A simple plant misting bottle is all you need to wash away the spittle and see the insect. Below you can see most of it on the left side of the stem.



The froghoppers are related to the leafhoppers and like them can jump quite easily. Some are able to jump well over two feel vertically and in a comparison of distance vs. body size are even better at jumping than fleas are. Identification in the adults of froghoppers vs. leafhoppers is partially done by comparing the number of spines on the legs.


In misting the spit away I accidentally washed the insect off the stem. The nymph dropped to the leaf below. A relatively quick full circle and it spotted another spot of spittle which it immediately headed towards and disappeared into.




•June 8, 2014 • Leave a Comment


It is everywhere!

As a child growing up in Chicago I even remember it. It has been a familiar ‘weed’ throughout my life, but it wasn’t until the advent of the computer and immediate access to google did I start to investigate what was growing in my backyard and how I might use it.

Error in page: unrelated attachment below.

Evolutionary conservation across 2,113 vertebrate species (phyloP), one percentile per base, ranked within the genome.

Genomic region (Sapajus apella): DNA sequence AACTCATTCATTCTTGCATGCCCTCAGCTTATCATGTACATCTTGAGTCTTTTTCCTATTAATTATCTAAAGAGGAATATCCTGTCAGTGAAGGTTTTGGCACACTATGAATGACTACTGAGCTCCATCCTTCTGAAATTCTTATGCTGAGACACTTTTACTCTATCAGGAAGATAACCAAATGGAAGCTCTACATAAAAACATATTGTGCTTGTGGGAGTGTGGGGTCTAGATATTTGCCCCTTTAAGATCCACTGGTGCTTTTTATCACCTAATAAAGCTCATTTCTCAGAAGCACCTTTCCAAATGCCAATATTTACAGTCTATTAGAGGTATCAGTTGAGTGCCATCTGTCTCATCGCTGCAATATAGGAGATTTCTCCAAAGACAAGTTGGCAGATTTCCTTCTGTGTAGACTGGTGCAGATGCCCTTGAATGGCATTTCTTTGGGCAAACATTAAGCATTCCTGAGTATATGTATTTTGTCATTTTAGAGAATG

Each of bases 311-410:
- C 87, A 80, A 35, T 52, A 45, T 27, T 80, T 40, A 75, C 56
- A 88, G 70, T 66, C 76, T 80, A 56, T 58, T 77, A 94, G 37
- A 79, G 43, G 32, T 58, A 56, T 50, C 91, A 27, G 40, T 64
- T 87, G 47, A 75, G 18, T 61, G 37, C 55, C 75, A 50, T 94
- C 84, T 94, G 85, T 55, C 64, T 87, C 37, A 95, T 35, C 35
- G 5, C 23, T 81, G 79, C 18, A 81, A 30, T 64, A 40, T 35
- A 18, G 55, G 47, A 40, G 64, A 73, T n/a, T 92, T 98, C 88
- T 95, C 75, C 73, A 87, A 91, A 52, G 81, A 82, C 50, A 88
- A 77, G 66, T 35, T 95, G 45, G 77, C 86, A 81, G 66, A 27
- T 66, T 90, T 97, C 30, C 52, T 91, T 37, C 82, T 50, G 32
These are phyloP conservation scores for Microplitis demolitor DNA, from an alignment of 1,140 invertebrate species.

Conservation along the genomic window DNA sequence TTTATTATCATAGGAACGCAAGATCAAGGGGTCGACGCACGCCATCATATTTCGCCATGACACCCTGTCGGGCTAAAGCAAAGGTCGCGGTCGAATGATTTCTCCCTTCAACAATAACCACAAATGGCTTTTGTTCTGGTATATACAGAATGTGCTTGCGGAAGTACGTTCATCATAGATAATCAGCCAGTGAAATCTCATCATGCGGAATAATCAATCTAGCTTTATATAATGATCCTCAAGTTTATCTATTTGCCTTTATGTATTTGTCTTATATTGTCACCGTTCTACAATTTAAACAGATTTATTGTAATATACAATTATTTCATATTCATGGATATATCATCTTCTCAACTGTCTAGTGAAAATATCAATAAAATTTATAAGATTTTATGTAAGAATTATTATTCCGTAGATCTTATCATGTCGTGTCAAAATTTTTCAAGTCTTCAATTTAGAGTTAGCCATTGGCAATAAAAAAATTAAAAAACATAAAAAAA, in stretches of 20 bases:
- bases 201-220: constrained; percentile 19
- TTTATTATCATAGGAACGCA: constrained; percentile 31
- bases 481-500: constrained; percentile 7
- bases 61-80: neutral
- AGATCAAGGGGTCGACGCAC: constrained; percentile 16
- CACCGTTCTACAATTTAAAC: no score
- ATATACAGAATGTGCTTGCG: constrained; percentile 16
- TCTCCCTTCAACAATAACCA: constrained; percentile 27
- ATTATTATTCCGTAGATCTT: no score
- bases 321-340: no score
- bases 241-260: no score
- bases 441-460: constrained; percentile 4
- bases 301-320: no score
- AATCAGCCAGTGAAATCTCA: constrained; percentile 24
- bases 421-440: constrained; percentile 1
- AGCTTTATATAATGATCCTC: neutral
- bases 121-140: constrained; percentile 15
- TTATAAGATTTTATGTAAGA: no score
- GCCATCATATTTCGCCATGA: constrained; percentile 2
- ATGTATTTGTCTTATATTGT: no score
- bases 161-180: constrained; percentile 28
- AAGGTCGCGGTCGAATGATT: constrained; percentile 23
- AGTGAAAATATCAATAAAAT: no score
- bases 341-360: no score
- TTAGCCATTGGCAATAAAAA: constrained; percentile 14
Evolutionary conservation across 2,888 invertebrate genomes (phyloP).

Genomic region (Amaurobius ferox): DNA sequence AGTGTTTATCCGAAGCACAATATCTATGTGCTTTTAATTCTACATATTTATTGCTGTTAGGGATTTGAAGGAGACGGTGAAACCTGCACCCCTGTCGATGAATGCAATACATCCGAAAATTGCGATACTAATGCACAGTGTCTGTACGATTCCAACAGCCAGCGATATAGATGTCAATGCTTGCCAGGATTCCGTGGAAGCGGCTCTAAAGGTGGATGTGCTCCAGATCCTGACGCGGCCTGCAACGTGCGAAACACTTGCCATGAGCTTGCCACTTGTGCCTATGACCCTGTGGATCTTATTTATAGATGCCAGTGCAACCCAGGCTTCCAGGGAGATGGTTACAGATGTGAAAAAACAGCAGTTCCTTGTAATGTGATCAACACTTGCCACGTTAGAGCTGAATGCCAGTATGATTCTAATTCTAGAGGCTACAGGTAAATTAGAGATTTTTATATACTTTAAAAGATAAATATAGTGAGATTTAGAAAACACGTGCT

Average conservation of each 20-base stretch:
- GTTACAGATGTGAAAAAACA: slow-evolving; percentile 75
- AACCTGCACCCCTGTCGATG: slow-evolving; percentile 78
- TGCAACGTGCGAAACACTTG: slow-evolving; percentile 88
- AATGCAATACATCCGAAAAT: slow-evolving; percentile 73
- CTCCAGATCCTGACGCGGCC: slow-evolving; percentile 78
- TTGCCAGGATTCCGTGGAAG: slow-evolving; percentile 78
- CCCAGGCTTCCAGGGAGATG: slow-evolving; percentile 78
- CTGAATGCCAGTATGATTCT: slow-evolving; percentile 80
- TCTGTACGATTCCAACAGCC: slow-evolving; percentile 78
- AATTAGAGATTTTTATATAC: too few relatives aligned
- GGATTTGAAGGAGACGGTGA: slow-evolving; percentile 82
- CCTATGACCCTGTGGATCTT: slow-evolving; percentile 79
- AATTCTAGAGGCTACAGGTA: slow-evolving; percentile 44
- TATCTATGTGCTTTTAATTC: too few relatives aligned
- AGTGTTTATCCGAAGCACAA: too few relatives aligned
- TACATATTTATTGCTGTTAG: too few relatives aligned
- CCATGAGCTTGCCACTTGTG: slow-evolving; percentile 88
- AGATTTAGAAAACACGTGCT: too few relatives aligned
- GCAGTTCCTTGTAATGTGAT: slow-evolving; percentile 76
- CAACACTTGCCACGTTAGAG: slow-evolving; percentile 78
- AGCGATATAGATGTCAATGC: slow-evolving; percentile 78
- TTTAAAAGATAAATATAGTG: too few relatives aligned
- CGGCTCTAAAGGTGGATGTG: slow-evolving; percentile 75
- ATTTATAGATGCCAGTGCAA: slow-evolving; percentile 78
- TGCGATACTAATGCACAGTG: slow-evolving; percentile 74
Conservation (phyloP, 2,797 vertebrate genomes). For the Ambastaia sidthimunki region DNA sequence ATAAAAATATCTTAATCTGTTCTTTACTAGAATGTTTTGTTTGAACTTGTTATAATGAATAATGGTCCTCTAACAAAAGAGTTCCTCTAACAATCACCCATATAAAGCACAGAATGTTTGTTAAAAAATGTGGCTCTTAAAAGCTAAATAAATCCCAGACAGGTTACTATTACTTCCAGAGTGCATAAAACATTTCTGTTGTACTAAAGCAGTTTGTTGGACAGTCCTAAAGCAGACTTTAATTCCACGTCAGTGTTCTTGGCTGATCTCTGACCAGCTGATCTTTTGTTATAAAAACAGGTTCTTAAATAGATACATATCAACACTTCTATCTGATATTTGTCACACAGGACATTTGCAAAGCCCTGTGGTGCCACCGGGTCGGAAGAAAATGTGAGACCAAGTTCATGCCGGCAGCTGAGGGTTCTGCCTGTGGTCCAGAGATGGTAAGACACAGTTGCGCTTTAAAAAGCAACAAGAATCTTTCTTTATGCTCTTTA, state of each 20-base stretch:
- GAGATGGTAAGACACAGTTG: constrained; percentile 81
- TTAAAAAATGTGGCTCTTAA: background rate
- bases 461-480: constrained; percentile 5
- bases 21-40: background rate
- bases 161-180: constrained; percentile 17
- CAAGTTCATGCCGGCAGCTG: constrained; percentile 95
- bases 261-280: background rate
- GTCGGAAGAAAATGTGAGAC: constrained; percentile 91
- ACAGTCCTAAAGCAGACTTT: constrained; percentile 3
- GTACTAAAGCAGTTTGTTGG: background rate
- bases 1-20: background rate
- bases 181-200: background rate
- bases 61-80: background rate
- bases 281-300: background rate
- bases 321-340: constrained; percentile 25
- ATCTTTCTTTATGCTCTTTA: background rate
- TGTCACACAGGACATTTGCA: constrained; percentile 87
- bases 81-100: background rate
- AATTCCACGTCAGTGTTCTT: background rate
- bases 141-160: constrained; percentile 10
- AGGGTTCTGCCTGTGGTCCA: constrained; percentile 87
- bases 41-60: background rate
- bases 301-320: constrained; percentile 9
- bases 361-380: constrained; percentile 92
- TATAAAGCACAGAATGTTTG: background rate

There are so many great websites that give info on plantain and its uses but I especially like the Green Med Info site that had these very interesting facts about plantain:

Plantain is one of the most common herbs found growing in North America. It can literally be seen growing out of the cracks of sidewalks and roads, found on the majority of homeowners lawns, cultivated or waste ground and even in places where there is little sun. Not only is this plant abundant everywhere, it is present for good reason. There is an old saying that plants grow where they are needed most. In the case of plantain, it is clear that this plant is greatly needed in the urban societies we live in today, as we suffer from many illnesses in which this plant can offer help.

It is easy to pull this common weed from the garden without even realizing that it is probably more nutritious than most of the leafy greens we tend to eat. Young leaves can be eaten raw in salads and sandwiches; however, as they age they become stringy and rather tough, sometimes to the point where they cannot be eaten without cooking them.